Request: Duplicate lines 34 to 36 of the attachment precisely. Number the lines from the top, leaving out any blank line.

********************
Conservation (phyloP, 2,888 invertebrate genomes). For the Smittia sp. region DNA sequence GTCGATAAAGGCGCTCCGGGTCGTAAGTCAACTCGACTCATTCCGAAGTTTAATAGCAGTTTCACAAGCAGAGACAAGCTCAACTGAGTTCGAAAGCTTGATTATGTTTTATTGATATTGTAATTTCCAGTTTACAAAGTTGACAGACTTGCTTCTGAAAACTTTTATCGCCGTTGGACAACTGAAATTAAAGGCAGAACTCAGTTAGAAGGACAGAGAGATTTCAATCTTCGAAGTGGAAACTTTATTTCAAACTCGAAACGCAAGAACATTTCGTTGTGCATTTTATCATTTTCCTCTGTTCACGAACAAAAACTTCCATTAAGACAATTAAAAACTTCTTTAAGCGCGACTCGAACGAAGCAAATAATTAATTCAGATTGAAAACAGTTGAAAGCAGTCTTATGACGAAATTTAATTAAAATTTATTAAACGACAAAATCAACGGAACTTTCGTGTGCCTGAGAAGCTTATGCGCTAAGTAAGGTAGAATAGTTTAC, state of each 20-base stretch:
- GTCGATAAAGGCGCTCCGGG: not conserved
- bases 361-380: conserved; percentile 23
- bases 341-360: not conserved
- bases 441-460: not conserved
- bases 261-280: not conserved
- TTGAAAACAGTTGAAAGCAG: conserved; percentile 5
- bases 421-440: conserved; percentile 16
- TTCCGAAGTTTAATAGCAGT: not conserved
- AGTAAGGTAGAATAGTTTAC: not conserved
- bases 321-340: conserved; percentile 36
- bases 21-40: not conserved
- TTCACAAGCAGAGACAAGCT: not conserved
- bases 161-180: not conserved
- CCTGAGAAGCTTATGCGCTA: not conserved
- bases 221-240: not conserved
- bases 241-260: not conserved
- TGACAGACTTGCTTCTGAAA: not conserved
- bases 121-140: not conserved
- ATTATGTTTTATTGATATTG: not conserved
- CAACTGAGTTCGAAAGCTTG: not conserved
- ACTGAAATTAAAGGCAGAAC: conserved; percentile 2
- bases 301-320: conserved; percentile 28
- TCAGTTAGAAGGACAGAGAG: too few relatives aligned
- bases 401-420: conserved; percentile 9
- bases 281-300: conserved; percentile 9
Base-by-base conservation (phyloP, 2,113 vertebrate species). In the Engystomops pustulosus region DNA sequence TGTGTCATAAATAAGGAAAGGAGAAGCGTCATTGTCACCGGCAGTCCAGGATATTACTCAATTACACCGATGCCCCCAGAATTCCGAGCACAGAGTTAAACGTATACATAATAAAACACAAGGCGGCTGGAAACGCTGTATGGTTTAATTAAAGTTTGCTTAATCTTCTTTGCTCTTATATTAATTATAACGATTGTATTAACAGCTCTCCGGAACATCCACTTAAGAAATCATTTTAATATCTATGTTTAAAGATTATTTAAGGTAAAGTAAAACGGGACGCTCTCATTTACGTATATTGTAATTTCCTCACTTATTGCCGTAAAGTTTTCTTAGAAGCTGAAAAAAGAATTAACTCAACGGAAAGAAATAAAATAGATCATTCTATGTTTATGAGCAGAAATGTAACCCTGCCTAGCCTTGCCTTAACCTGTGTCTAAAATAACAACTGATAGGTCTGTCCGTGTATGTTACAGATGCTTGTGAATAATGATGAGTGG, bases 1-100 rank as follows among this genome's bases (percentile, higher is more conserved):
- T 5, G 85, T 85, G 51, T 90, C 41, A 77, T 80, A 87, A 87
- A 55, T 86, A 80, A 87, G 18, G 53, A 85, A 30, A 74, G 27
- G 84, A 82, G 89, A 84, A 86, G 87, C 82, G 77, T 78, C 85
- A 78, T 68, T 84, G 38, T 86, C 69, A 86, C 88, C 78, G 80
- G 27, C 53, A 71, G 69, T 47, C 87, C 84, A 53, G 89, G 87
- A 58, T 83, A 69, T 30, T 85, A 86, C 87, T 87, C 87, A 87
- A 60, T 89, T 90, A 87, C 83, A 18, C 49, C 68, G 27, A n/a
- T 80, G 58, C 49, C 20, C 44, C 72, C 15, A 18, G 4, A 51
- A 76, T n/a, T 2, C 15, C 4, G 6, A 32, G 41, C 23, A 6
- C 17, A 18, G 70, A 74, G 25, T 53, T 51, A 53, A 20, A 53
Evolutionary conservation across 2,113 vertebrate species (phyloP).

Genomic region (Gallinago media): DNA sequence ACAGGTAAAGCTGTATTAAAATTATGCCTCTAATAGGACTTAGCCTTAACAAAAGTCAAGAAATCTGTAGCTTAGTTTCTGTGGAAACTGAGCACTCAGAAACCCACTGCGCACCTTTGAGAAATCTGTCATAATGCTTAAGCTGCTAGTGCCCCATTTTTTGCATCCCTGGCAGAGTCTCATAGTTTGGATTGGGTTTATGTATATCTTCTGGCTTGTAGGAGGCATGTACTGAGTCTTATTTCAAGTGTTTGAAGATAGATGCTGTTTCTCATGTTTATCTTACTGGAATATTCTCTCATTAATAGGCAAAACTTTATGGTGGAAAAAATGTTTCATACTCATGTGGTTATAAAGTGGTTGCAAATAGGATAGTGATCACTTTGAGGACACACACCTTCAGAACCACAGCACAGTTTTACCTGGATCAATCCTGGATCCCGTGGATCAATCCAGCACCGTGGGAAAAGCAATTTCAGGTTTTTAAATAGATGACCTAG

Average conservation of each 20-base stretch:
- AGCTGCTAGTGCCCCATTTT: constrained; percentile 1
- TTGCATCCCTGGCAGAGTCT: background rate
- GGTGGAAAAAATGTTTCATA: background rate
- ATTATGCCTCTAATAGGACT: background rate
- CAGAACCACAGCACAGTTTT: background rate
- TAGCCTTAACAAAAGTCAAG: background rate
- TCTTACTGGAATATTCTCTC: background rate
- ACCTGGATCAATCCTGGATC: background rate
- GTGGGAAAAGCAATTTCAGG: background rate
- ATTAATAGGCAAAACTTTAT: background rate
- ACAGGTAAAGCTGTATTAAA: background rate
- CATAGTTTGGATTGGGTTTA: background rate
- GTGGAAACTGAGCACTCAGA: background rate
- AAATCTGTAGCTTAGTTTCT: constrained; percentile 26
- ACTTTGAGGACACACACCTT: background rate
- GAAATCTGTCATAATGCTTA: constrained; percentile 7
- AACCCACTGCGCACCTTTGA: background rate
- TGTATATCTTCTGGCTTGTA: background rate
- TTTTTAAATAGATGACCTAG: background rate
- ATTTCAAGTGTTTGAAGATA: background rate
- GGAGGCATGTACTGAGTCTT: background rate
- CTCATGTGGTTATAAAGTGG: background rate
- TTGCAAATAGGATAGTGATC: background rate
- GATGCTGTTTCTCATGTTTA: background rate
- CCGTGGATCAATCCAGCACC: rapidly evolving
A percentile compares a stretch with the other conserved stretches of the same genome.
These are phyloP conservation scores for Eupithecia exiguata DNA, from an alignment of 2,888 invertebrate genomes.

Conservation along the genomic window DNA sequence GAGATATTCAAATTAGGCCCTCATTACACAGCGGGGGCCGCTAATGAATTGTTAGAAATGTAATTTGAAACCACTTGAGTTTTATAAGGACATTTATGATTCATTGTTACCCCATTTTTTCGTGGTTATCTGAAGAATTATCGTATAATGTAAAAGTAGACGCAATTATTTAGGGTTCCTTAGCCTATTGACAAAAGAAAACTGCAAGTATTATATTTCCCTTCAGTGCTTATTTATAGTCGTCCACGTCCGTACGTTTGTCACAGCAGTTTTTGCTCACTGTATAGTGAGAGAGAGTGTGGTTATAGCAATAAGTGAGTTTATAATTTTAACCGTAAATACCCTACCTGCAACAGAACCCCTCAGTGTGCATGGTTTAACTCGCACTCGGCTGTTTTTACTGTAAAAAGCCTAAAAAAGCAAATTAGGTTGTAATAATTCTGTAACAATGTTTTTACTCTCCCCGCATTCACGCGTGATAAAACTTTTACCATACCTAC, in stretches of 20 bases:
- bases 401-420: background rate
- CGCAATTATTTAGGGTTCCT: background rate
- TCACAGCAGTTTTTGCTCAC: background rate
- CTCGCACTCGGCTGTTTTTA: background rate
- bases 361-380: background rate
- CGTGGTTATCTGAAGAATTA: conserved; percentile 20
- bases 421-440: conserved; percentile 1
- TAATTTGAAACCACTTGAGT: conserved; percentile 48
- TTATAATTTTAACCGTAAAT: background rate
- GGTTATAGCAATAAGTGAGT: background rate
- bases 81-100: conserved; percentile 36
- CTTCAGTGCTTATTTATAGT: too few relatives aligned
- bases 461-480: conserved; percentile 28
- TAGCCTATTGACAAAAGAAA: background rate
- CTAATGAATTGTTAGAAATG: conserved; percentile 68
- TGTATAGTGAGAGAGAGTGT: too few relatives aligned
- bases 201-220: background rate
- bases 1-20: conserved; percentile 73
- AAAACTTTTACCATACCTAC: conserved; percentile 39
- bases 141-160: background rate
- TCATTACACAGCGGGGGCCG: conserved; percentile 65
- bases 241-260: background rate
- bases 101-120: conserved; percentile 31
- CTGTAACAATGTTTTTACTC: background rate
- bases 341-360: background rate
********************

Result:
- A 60, T 89, T 90, A 87, C 83, A 18, C 49, C 68, G 27, A n/a
- T 80, G 58, C 49, C 20, C 44, C 72, C 15, A 18, G 4, A 51
- A 76, T n/a, T 2, C 15, C 4, G 6, A 32, G 41, C 23, A 6